If you are doing Indigenous research, drop everything and grab this book! Also, if you are feeling disconnected to regular research methods and want to build greater meaning and understanding, I also invite you to grab this book. This book was challenging to read over the summer; however, I was able to gain a lot of important information that will support my thesis work over the next few months. Wilson's work is a pillar and a pathway for other Indigenous scholars and research. Bringing Ceremony back to research allowed me to understand, research is not solely for academics that it is essentially a way of life and whether you realized it or not, we are always in the process of gathering information, engaging in research, and sharing information. I also challenge other professors, scholars, and researchers to incorporate this book into your curriculum and practice. 8/10
Making Space for Indigenous Feminism edited by Joyce Green
This book is helping me define the next chapter of my life, as I engage in thesis work that unravels housing, feminism, Indigenous feminism, Indigenous women, reconciliation and MMIWG2S. I will admit, my understanding of this topic was very weak, but as I dived deeper in the chapters and references, everything started to make sense. Suddenly, I felt a greater sense of empowerment and collective understanding with the writers of the book. I am thrilled to unravel the untold history, culture, traditions and impacts of colonization of Indigenous women, and the negative impacts it has had on our communities, families, and homes. The history is much darker, the strength is not given enough attention, the issues are still prevalent, and no it is not solely an "Indigenous issue", it is a collective issue. My recommendation does not give book enough justice. 10/10
High Performance Habits by Brendon Buchard
I will admit, I have a weakness for business books that help develop my skills and abilities that is why I was over the moon when I found this book at my local thrift store. What I liked about this book is that it was not one of those books that was going to drive you to the ground in the crazy 9-5 corporate culture (although if that is what you are after, by all means). It was a reflective book that allowed you to identify your core aspirations, build your purpose and create an environment for success, whatever that may be. 8/10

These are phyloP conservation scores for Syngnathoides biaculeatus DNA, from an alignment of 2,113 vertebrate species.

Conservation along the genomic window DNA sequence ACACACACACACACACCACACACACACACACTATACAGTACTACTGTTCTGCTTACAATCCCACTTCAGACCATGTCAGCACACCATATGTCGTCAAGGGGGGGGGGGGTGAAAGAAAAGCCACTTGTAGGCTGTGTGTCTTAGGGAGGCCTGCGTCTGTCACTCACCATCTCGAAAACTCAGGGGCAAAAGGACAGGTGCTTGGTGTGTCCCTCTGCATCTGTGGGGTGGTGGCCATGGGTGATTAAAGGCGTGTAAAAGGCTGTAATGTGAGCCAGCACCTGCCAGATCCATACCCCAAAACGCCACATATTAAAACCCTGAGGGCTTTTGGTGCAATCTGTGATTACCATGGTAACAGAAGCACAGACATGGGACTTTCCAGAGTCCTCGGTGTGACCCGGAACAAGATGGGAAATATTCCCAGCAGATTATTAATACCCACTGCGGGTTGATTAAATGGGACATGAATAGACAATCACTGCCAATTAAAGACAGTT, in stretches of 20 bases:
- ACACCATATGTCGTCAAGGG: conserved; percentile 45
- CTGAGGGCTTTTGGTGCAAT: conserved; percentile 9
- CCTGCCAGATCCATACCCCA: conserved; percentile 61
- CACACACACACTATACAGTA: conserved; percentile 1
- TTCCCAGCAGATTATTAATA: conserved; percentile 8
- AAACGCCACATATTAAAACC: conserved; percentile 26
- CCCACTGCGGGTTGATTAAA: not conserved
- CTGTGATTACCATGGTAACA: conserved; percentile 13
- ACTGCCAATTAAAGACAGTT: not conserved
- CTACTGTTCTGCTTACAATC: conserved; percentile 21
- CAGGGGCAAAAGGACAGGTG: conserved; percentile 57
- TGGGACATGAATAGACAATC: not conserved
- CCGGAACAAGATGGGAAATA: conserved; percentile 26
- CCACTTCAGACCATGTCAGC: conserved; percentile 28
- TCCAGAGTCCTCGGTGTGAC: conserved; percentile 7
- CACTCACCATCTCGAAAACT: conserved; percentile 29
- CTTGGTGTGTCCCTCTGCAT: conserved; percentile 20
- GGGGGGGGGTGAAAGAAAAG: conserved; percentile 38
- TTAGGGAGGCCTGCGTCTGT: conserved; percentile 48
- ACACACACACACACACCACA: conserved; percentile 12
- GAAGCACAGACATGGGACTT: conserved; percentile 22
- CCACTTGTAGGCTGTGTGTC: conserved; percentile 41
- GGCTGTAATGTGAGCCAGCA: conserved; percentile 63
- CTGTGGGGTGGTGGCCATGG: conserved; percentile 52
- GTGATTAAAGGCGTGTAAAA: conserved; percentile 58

Embers by Richard Wagamese
How do I stay grounded in a world of reconciliation and decolonization? Taking time to ground myself in stories, meditations, prayers, and reflections of Wagamese. The book is filled with insight, imagery, and perspectives that help me ground myself professionally, personally and academically. As I am about knee deep in thesis writing, this quote stands out to me:
"You stoke the fires of creativity with humility, gratitude and awareness. You need to ask for the gift to be directed. Writing is a spiritual process. To be a creator you need to connect with creator" - Wagamese
Be Water My Friend by Shannon Lee
I have a keen interest in philosophy, mindfulness, and personal development. When not at school, working, baking, or spending time with family, you can most likely find me reading. This is one of my new favourite books.
If you interested in personal growth, mindfulness, and trying to understand how a legendary actor and martial artist came to be, run do not walk to your local bookstore.
Take time to empty your mind and dive deep into this book as Bruce Lee's daughter explores his writings and inherits his legacy.
Research is Reconciliation edited by Shawn Wilson, Andrea Breen and Lindsay Dupre
To be honest, I do not think I would be as far as I am on my graduate journey if it was not for Wilson and other Indigenous scholars. Being an Indigenous person and pursuing academia deserves 100 gold stars (give yourself a big pat on the back if you are also and Indigenous scholar). The table is big enough to also support Indigenous allies, please come join us!
If you are an Indigenous student considering graduate studies, I highly encourage you to start your research journey with this book. The dialogue, story, imagery, and connection to culture and ceremony, is extremely helpful, while trying to navigate dated and colonial works that give no reference to Indigenous ways of being.
Also, reconciliation appears to be a trending word (not to minimize the importance) however, what is the theory behind this significant term and what does this mean to Indigenous peoples? So many questions and probably more questions than answers. I'll leave the rest to you!
Facilitator's Guide to Participatory Decision-Making by Sam Kaner
A comprehensive and resourceful organizational and community text that breaks down participation and decision-making into an operational framework. I am likely to use this text throughout my career and will make modifications to ensure it is Indigenized.
I am interest in learning about your favourite reads of the year. Drop your recommendation into the comments!